The National Child Abuse and Neglect Data System reported 1760 child fatalities in 2012, a rate of 20 deaths/100,000 children. Of these, physical abuse or multiple forms of maltreatment constituted approximately 45% of fatalities. Forty-four percent were infants younger than 1 year, whereas 77% were less than 4 years old. (Source: Child abuse and neglect fatalities: The Children’s Bureau: Child Welfare Information Gateway)
There are 3.6 million cases of child abuse reported every year in the U.S. It is currently estimated that for every incident of abuse or neglect that’s reported, two incidents will not be reported. Child abuse occurs across all income and cultural levels. Child neglect, which is the most widespread form of child abuse, makes up more than 59% of abuse cases.
(Source: Child Protect Children’s Advocacy Center)
Conversely, a recent national survey conducted by YouGov revealed that 8% of Americans have been falsely accused of domestic violence, child abuse, sexual assault, etc.
Women have been the recipients of more false reports than men, often in conjunction with child custody cases. (Source: Center for Prosecutor Integrity)
In legal terms, child abuse is defined as inflicting harm or permitting harm to be inflicted on a child or placing a child in a position in which they have a substantial risk of being injured.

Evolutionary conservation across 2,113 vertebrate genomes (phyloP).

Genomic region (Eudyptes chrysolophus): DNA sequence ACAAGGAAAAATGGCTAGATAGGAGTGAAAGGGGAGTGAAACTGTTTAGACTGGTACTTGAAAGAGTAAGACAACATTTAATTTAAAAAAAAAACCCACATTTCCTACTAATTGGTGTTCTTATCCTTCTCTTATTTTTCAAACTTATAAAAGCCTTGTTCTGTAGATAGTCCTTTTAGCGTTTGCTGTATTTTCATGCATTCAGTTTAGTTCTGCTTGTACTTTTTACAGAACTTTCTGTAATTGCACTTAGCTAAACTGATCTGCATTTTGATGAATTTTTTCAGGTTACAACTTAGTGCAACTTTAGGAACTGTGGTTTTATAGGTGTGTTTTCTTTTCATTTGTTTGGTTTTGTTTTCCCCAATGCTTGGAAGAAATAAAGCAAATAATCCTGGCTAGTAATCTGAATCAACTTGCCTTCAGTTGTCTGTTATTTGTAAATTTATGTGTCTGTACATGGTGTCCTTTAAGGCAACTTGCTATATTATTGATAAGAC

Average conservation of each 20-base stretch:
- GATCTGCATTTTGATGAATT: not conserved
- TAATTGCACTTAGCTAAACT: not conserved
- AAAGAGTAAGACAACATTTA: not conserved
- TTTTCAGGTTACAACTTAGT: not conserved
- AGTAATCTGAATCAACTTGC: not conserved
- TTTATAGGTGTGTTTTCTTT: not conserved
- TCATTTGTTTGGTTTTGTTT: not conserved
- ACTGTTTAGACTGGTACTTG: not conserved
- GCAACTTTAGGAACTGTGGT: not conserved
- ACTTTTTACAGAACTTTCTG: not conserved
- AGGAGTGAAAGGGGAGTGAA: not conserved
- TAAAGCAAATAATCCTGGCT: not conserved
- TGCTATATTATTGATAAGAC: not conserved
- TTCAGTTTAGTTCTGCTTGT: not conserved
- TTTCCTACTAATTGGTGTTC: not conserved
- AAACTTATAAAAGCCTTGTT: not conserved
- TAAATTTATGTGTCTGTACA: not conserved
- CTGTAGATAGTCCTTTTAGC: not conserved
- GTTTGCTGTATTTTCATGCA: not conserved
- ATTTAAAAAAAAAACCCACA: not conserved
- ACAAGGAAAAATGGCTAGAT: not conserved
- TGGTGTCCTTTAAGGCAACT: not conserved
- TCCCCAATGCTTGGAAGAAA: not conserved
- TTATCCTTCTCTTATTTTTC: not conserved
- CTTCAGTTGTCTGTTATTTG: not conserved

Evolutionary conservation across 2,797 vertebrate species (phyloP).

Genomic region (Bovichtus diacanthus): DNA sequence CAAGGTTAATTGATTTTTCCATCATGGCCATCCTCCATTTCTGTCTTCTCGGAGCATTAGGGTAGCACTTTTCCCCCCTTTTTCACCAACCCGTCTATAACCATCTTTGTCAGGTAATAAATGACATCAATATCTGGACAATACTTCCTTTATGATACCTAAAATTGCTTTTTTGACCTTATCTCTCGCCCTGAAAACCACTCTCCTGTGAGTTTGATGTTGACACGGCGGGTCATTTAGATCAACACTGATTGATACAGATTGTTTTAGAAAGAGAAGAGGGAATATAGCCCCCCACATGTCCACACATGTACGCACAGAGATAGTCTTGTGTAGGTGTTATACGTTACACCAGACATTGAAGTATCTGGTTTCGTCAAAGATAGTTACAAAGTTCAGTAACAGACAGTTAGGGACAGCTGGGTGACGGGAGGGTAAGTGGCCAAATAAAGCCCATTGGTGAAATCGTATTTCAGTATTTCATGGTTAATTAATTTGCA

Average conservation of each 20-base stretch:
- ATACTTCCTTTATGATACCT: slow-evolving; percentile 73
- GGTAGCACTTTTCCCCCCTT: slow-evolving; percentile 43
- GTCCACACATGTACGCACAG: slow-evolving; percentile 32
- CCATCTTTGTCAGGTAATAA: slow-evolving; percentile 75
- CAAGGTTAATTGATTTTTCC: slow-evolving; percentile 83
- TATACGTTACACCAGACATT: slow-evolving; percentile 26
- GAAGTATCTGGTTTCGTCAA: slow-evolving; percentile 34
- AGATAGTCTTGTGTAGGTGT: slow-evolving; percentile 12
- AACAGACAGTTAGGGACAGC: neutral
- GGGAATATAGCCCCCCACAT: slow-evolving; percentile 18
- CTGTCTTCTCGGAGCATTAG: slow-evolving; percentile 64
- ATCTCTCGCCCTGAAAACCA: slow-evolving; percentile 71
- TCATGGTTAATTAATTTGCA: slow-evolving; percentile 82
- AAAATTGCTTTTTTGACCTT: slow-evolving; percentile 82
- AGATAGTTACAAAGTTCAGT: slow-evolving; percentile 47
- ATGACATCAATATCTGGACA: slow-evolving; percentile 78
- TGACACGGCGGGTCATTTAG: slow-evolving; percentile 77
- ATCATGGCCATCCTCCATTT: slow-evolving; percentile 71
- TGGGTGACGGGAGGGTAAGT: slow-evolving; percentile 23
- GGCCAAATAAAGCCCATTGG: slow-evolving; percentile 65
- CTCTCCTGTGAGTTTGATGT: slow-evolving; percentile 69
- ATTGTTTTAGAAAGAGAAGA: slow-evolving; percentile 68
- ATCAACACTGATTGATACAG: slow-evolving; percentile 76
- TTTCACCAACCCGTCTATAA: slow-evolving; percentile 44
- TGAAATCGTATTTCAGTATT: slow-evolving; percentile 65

Often the State’s Attorney will use the treating physician as their expert in court, which is a sensible and legitimate use of resources. These physicians are typically well trained and have seen the child in real time and overseen the assessment of injuries and the in-hospital care.
However, if you are the attorney defending the accused you may need education about the injuries, or need to have specific questions answered. Perhaps you may even need to know the veracity of the child abuse report. You may have questions about investigative information that may not be included in the medical record. Pediatric Medical Experts is here to assist you and help get these areas reviewed.
We will conduct a thorough child abuse case review to help determine if there is any evidence of abuse. We assess and provide a second opinion. Whether for the State or the accused our goal is to provide an objective, fair assessment of the facts. Often all the facts are not available immediately, our review will include an assessment of all the facts as well as a review of the current literature.
The Child Abuse Case Review Assessment Includes all of the Following:
- Educate the attorneys on the mechanisms of injury.
- Assess the accuracy of the initial opinion.
- Assess if the story and the injury match.
- Provide an explanation for why they do or do not match.
Dr. Bartholomew and her colleagues have spent 35+ years assessing abusive injuries for defendants or the State and are intimately familiar with this topic.